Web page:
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Filter Total Items: 495
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Year Published: 2016

Comparative demographics of a Hawaiian forest bird community

Estimates of demographic parameters such as survival and reproductive success are critical for guiding management efforts focused on species of conservation concern. Unfortunately, reliable demographic parameters are difficult to obtain for any species, but especially for rare or endangered species. Here we derived estimates of adult survival and...

Guillaumet, Alban; Woodworth, Bethany L.; Camp, Richard J.; Paxton, Eben H.
Guillaumet, A., B.L. Woodworth, R.J. Camp, and E.H. Paxton. 2015. Comparative demographics of a Hawaiian forest bird community. Journal of Avian Biology, 46: 1-12.

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Year Published: 2016

Evaluating abundance and trends in a Hawaiian avian community using state-space analysis

Estimating population abundances and patterns of change over time are important in both ecology and conservation. Trend assessment typically entails fitting a regression to a time series of abundances to estimate population trajectory. However, changes in abundance estimates from year-to-year across time are due to both true variation in...

Camp, Richard J.; Brinck, Kevin W.; Gorresen, P.M.; Paxton, Eben H.
Camp, R.J, K.W. Brinck, P.M. Gorresen, E.H. Paxton. 2015. Evaluating abundance and trends in a Hawaiian avian community using state-space analysis. Bird Conservation International, 1:1-18.

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Year Published: 2015

Avian disease and mosquito vectors in the Kahuku unit of Hawai`i Volcanoes National Park and Ka`u Forest Reserve

While avian disease has been well-studied in windward forests of Hawai‘i Island, there have been few studies in leeward Ka‘u. We surveyed four altitudinal sites ranging from 1,200 to 2,200 m asl in the Kahuku Unit of Hawai‘i Volcanoes National Park (Kahuku) and three altitudinal sites ranging from 1,200 to 1,500 m asl in the Ka...

Gaudioso, Jacqueline; Lapointe, Dennis; Atkinson, Carter T.; Egan, Ariel N.
Gaudioso-Levita, J.M., D.A. LaPointe., C. T. Atkinson, and A.N. Egan. 2015. Avian disease and mosquito vectors in the Kahuku unit of Hawai`i Volcanoes National Park and Ka`u Forest Reserve. Hawaii Cooperative Studies Unit Technical Report. TR HCSU-070. University of Hawaii at Hilo, 45 pp.

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Year Published: 2015

Current land bird distribution and trends in population abundance between 1982 and 2012 on Rota, Mariana Islands

The western Pacific island of Rota is the fourth largest human-inhabited island in the Mariana archipelago and designated an Endemic Bird Area. Between 1982 and 2012, 12 point-transect distance-sampling surveys were conducted to assess bird population status. Surveys did not consistently sample the entire island; thus, we used a ratio estimator to...

Camp, Richard J.; Brinck, Kevin W.; Gorresen, P. Marcos; Amidon, Fred A.; Radley, Paul M.; Berkowitz, S. Paul; Banko, Paul C.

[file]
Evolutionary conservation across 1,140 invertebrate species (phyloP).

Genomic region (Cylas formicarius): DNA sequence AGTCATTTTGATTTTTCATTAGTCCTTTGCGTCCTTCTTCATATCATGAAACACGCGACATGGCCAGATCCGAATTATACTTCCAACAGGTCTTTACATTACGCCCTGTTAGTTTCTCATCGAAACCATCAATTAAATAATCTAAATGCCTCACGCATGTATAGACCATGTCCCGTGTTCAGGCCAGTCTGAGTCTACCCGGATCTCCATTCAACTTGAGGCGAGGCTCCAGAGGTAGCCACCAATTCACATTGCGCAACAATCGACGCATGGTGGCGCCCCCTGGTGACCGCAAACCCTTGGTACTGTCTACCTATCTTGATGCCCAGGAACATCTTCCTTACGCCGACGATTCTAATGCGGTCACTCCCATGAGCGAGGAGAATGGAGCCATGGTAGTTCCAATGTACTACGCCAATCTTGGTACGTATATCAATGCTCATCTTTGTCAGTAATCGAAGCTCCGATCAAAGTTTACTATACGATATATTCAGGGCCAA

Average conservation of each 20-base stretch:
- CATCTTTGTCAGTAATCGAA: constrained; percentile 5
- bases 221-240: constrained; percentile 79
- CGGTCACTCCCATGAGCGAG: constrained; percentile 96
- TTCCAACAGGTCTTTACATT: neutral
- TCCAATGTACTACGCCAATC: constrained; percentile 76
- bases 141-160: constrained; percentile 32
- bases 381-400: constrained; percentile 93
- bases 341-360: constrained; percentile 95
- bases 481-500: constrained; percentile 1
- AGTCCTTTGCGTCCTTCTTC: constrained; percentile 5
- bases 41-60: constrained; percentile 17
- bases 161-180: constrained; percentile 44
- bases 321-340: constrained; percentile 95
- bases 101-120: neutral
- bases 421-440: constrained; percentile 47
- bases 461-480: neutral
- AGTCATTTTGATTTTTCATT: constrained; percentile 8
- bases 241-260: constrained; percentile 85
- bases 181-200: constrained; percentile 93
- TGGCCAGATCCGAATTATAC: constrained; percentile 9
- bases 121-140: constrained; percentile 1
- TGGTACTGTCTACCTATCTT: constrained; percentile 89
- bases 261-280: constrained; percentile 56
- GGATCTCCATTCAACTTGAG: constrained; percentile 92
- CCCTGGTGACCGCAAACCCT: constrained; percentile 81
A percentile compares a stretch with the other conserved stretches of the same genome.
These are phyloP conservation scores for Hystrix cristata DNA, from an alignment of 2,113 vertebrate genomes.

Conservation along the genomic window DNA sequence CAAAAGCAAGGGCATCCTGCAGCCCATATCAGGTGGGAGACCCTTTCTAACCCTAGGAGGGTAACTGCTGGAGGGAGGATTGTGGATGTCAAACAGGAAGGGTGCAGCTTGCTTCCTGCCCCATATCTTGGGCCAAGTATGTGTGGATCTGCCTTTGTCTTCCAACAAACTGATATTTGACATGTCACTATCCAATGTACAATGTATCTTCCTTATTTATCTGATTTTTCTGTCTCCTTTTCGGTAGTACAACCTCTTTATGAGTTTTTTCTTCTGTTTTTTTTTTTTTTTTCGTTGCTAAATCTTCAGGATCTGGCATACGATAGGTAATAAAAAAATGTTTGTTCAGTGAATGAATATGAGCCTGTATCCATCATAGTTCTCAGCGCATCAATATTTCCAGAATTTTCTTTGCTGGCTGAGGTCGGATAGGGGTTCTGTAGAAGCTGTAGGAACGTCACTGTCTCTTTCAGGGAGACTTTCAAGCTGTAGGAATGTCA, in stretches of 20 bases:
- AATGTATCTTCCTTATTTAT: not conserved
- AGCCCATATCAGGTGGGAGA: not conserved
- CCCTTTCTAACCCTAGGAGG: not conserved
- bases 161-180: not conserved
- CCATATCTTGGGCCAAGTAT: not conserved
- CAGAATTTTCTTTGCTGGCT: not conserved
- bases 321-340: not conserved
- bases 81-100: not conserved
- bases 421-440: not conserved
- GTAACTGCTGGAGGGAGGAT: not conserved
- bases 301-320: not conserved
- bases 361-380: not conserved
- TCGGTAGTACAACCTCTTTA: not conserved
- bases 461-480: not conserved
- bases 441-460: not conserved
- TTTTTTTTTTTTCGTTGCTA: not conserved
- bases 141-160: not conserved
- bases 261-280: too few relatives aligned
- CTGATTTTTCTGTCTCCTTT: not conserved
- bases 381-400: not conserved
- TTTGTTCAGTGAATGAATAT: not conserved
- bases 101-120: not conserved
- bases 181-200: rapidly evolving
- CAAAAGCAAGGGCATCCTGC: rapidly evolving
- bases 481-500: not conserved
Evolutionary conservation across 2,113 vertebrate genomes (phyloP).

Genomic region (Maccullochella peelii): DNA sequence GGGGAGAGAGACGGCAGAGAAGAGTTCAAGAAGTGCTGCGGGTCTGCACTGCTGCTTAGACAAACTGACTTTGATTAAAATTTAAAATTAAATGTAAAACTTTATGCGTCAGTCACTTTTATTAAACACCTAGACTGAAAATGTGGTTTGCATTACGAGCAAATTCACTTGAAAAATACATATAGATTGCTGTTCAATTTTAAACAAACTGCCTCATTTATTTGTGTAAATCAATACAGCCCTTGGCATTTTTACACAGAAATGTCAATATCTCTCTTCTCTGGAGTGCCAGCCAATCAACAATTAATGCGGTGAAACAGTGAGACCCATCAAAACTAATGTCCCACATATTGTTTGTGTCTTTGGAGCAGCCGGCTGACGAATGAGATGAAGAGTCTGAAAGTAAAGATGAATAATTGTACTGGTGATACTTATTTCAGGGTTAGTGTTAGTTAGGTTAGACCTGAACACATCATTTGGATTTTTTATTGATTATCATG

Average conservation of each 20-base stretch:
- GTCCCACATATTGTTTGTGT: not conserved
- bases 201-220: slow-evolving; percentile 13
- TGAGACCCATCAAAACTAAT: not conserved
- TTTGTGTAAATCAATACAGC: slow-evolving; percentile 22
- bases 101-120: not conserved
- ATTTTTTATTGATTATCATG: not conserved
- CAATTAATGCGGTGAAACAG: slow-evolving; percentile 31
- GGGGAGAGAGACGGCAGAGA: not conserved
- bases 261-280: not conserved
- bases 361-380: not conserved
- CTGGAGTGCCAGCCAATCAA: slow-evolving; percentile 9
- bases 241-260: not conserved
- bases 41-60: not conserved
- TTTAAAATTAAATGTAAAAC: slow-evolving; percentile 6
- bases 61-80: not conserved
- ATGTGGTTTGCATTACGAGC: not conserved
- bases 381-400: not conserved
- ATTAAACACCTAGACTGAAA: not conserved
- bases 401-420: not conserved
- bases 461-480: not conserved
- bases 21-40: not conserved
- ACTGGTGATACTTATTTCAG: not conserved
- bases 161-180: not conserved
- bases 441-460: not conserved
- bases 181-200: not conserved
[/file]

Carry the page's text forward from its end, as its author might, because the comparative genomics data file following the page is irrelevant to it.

Camp RJ, Brinck KW, Gorresen PM, Amidon FA, Radley PM, Berkowitz SP, Banko PC. 2015. Current land bird distribution and trends in population abundance between 1982 and 2012 on Rota, Mariana Islands. Journal of Fish and Wildlife Management 6(2):511–540; e1944-687X. doi: 10.3996/112014-JFWM-085

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Year Published: 2015

Aerial-broadcast application of diphacinone bait for rodent control in Hawai`i: Efficacy and non-target species risk assessment

Introduced rats (Rattus rattus, R. exulans, and R. norvegicus) have been implicated in the decline or extinction of numerous species of plants and animals in Hawai‘i. This study investigated the efficacy of aerial-broadcast application of Ramik® Green baits containing 50 ppm (0.005%) diphacinone in reducing rat and mouse populations and...

Foote, David; Spurr, Eric B.; Lindsey, Gerald D.; Forbes Perry, Charlotte
Spurr, E. B., D. Foote, G.D. Lindsey, and C.F. Perry. 2015. Aerial-broadcast application of diphacinone bait for rodent control in Hawai`i: Efficacy and non-target species risk assessment. Hawaii Cooperative Studies Unit Technical Report. TR HCSU-0071. University of Hawaii at Hilo. 28 pp.

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Year Published: 2015

Dim ultraviolet light as a means of deterring activity by the Hawaiian hoary bat Lasiurus cinereus semotus

Widespread bat fatalities at industrial wind turbines are a conservation issue with the potential to inhibit efficient use of an abundant source of energy. Bat fatalities can be reduced by altering turbine operations, but such curtailment decreases turbine efficiency. If additional ways of reducing bat fatalities at wind turbines were available...

Gorresen, P. Marcos; Cryan, Paul M.; Dalton, David C.; Wolf, Sandy; Johnson, Jessica A.; Todd, Christopher M.; Bonaccorso, Frank J.
Gorresen, P.M., P.M. Cryan, D. Dalton, J. Johnson, C. Todd, S. Wolf, and F.J. Bonaccorso. 2015. Dim ultraviolet light as a means of deterring activity by the Hawaiian hoary bat (Lasiurus cinereus semotus). Endangered Species Research 28:249-257.